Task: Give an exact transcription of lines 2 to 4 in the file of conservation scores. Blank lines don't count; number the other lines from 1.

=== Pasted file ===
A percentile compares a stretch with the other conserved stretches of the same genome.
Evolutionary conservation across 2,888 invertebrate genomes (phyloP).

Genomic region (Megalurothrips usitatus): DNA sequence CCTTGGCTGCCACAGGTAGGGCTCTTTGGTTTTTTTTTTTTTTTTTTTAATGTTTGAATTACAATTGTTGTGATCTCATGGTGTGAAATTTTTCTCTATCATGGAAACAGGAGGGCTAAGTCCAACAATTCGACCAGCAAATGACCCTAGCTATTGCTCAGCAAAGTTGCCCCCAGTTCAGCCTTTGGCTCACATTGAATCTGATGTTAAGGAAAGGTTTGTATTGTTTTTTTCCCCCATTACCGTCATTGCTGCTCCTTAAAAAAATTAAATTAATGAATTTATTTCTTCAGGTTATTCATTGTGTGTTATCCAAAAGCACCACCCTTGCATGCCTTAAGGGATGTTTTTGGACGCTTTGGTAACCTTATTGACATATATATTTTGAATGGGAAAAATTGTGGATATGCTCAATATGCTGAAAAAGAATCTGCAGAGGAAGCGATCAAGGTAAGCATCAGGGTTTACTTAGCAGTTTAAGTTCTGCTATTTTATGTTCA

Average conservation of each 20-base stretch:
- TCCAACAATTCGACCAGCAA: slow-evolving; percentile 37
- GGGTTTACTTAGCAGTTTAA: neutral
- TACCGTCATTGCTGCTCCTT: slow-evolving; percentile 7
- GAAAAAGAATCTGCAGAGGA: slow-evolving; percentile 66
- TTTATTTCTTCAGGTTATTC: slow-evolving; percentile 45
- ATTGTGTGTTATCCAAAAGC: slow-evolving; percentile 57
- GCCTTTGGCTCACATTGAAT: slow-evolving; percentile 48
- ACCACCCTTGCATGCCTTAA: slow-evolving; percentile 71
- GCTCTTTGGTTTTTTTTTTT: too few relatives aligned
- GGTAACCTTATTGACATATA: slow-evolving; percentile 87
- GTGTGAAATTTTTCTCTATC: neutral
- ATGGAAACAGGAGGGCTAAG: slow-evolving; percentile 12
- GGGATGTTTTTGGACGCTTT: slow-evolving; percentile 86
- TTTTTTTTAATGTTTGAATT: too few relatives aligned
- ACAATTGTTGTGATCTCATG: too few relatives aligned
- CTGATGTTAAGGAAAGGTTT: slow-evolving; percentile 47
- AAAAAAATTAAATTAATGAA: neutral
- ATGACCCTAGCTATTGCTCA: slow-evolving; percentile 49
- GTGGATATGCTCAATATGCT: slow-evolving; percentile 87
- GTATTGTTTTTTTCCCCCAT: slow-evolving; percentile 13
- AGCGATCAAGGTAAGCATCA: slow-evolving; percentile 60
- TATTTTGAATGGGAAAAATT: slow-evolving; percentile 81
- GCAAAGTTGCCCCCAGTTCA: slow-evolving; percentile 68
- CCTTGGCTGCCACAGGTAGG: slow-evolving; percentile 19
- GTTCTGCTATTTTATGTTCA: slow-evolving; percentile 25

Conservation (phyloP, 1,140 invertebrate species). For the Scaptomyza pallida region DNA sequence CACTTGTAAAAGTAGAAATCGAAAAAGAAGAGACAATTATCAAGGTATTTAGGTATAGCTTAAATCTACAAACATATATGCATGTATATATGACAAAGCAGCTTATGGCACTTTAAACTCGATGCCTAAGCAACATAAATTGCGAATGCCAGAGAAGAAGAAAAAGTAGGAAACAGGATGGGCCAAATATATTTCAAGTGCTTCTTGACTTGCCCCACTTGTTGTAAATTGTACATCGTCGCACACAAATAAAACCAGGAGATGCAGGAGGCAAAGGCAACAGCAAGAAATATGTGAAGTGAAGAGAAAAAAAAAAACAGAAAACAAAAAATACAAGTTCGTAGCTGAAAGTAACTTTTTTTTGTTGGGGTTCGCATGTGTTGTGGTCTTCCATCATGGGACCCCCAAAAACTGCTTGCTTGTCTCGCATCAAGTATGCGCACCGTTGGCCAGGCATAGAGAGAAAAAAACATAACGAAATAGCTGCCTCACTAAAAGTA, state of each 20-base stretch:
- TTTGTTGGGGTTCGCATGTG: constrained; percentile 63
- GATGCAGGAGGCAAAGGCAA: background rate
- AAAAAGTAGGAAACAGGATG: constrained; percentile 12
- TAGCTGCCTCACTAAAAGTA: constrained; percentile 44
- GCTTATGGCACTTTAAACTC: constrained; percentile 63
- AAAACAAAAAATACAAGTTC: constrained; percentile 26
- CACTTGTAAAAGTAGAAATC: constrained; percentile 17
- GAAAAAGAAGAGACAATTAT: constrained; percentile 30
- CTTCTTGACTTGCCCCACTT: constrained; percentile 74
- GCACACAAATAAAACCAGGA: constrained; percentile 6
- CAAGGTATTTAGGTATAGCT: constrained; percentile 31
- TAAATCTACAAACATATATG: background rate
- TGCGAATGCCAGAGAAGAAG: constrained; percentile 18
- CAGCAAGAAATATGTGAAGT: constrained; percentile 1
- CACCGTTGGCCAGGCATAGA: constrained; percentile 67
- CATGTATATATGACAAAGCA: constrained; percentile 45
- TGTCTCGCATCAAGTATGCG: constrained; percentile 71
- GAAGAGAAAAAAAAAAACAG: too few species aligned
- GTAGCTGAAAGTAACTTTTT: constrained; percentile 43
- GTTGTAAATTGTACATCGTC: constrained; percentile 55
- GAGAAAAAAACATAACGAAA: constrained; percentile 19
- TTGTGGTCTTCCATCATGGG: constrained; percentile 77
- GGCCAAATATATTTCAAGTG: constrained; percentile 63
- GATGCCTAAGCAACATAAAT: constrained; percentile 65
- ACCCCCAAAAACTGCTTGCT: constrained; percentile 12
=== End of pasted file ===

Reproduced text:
Evolutionary conservation across 2,888 invertebrate genomes (phyloP).

Genomic region (Megalurothrips usitatus): DNA sequence CCTTGGCTGCCACAGGTAGGGCTCTTTGGTTTTTTTTTTTTTTTTTTTAATGTTTGAATTACAATTGTTGTGATCTCATGGTGTGAAATTTTTCTCTATCATGGAAACAGGAGGGCTAAGTCCAACAATTCGACCAGCAAATGACCCTAGCTATTGCTCAGCAAAGTTGCCCCCAGTTCAGCCTTTGGCTCACATTGAATCTGATGTTAAGGAAAGGTTTGTATTGTTTTTTTCCCCCATTACCGTCATTGCTGCTCCTTAAAAAAATTAAATTAATGAATTTATTTCTTCAGGTTATTCATTGTGTGTTATCCAAAAGCACCACCCTTGCATGCCTTAAGGGATGTTTTTGGACGCTTTGGTAACCTTATTGACATATATATTTTGAATGGGAAAAATTGTGGATATGCTCAATATGCTGAAAAAGAATCTGCAGAGGAAGCGATCAAGGTAAGCATCAGGGTTTACTTAGCAGTTTAAGTTCTGCTATTTTATGTTCA

Average conservation of each 20-base stretch: